Whether they'll admit it or not, the Republicans are taking a page or 10 from the 2008 Obama digital campaign playbook. Indeed, nearly every Republican presidential candidate has by now produced a campaign site flaunting Obama-esque design and social media features.
So what should the Democrats do about all this copycat coding? Closely examine the digital competition on the other side of the aisle, and find new ways to out-innovate again in 2012.
Take Mitt Romney's campaign site, for instance. If anyone has Obama's digital style down, it's this Republican front runner -- from the fancy Romney logo to a personal fundraising tracker and social media like "Mitt Mobile," this website has it all. In fact, the site is so heavily inspired by the Obama brand that this kind of techy platform will no longer set a campaign apart. So, maybe the Obama team needs to counter by using unsocial media, or bad design. Or, maybe it's time to come up with an entirely new digital crowd-pleaser, something really useful that Romney can't possibly reproduce... how about developing a socially-networked jobs site for the unemployed, hosted on whitehouse.gov?
While Romney goes for a flashy faux Obama style, Michele Bachmann instead uses the simplest of Obama techniques: inspirational language and social media. Uniting the harping ferocity of a McCain with the prophetic language of an Evangelical preacher, Bachmann's platform presents her as a "principled reformer" (Martin Luther, anyone?) whose "greatest calling in public service is to ensure that the liberties enshrined in our founding documents are handed down from this generation to the next." Judging by a photo of the candidate in a yellow jacket, gold jewelry, and a sea of followers beneath her, she does seem to project a certain devotional glow. Using straightforward messaging and basic social media (TXT, Facebook, Twitter, and Youtube), the Bachmann campaign does a good job offering obvious actions for her Tea Party followers to take. The lesson? Doesn't hurt to keep it simple, Obama team.
While simplicity is important, so is originality, of which Newt Gingrich's page exhibits not much. While they're undeniably striving for that Obama finesse, the site actually reads more like a slightly arrogant budget airline ad than a political campaign. For one, there are quotes featuring the candidate's own brilliant comments, in quotation marks. And in a slightly desperate move, there are no less than three DONATE buttons, right next to one another. Remarkably, the Gingrich platform also borrows a key catch phrase from President Obama's latest State of the Union ("Win the future" sound familiar?). Even if it does come out of beta-testing, it doesn't look like the Gingrich platform will be competing with Obama's anytime soon.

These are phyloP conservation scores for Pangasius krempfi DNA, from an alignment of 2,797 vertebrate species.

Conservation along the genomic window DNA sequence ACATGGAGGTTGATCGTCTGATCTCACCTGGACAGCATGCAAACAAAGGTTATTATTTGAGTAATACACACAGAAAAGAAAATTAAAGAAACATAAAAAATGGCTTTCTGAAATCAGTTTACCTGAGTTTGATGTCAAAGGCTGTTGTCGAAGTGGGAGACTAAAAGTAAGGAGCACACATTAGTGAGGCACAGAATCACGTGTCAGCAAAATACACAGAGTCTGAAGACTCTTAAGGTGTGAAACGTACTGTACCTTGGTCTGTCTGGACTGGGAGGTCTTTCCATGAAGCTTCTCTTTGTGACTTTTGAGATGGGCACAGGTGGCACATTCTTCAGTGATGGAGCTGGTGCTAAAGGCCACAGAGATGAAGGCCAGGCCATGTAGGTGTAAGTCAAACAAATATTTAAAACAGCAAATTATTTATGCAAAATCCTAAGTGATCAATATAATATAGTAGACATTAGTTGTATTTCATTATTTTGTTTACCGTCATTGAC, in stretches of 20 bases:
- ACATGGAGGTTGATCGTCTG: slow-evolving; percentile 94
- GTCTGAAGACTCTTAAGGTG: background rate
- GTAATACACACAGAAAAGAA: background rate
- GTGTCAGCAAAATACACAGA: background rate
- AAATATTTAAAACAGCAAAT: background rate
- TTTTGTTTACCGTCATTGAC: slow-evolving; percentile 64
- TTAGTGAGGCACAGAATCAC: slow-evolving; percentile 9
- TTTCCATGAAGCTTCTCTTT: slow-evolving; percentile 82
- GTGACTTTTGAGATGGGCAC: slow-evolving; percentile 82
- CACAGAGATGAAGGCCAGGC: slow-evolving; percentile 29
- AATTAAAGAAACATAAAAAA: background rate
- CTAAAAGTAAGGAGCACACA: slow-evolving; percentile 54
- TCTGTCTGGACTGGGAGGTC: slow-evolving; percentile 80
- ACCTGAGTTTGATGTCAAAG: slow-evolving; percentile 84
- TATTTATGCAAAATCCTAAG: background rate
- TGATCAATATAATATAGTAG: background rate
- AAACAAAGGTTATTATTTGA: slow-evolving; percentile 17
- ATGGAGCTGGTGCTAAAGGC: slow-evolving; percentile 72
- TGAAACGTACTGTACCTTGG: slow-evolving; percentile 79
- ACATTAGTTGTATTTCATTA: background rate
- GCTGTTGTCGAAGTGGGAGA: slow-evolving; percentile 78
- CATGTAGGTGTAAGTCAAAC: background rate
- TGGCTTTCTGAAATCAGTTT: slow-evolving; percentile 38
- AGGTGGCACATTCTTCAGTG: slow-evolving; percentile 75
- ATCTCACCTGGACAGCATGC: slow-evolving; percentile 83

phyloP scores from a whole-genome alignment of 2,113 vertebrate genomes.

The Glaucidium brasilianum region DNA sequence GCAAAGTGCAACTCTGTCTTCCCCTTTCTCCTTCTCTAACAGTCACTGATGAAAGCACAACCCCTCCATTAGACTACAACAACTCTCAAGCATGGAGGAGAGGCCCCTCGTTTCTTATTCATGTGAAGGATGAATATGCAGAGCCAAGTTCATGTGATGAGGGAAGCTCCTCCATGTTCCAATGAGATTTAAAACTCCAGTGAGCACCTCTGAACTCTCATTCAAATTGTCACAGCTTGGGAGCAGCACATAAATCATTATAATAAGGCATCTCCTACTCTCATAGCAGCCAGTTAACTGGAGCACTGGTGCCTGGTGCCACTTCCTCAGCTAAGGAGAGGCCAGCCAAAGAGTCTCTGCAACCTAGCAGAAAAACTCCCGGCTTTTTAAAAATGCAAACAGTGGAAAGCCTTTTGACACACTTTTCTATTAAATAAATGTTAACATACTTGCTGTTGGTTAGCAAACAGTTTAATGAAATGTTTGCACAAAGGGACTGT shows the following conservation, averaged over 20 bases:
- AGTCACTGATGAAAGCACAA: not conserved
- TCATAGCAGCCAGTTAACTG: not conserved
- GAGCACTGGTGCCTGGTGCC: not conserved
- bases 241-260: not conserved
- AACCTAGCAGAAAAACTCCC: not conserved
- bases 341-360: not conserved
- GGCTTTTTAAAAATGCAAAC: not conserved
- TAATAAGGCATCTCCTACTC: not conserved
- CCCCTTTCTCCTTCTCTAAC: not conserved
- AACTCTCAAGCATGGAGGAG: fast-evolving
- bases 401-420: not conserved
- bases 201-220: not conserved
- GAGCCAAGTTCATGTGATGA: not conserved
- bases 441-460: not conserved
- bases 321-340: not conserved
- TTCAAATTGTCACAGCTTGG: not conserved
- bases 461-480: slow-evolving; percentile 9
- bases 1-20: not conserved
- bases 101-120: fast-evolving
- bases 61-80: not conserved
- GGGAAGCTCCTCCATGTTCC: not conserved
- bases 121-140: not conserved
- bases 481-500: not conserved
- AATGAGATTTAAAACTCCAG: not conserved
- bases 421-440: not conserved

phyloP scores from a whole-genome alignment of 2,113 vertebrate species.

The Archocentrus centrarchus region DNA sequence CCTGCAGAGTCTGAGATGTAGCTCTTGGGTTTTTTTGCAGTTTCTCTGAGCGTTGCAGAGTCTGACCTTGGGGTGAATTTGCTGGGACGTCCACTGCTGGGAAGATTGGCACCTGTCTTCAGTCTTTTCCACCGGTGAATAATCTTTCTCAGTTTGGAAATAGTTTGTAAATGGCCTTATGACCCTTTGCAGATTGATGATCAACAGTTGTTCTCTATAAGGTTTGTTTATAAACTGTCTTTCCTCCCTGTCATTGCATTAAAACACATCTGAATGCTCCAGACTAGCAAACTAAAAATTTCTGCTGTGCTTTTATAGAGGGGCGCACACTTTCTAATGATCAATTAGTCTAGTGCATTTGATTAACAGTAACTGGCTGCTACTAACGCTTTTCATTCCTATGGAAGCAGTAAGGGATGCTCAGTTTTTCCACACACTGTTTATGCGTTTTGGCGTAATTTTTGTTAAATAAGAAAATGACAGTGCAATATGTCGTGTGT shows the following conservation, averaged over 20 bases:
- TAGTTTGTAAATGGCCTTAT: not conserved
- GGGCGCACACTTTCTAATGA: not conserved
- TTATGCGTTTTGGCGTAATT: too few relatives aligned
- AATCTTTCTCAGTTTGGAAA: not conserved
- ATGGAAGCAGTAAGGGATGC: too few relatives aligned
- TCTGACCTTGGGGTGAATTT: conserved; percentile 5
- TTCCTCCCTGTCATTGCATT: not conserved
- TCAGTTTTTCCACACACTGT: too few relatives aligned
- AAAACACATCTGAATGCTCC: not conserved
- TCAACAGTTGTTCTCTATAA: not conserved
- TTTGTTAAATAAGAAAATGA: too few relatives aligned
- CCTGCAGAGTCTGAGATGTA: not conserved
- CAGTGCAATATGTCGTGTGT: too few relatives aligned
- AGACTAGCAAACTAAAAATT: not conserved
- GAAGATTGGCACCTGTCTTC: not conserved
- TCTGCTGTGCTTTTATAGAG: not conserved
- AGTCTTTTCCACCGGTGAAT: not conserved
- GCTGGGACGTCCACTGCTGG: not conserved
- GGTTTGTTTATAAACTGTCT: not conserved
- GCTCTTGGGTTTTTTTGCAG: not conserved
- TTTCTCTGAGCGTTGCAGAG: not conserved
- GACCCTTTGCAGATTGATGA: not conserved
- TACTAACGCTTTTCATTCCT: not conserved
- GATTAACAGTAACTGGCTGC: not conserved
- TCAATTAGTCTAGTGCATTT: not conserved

Now, if there's one Republican who is making the most of his digital space it's "T-Paw," whose cutesy nickname seems slightly at odds with a bold campaign slogan like "TIME FOR TRUTH." What Pawlenty's platform does a little differently is combine a political campaign with the likes of foursquare. That's right, folks, beyond liking Pawlenty on Facebook, you can also win points and badges for volunteering your time. This novelty might prove to be a stroke of genius, or it might result in some disappointed supporters if they don't at least win a half-price beer once in a while. In the end, the Pawlenty campaign's creative risk-taking could offer some welcome competition for the Obama camp, inspiring them to reach just a little bit higher.
Of course, there are other Republican candidates making waves in the digital world -- notably Rick Santorum, of neologistic fame, as well as a certain social media maven who has yet to declare her candidacy. Not to mention the potential challenge posed by newly-minted candidate Jon Huntsman, whose as yet non-existent site currently risks being confused with that of a chemical manufacturer.
Websites and digital tools aside though: the 2012 presidential campaign will come down to which candidates do the best job communicating with and engaging voters from every possible angle. For the Obama campaign to pull it off again, it should make sure that people truly understand the administration's many accomplishments, and empower voters to keep the country moving in the right direction.
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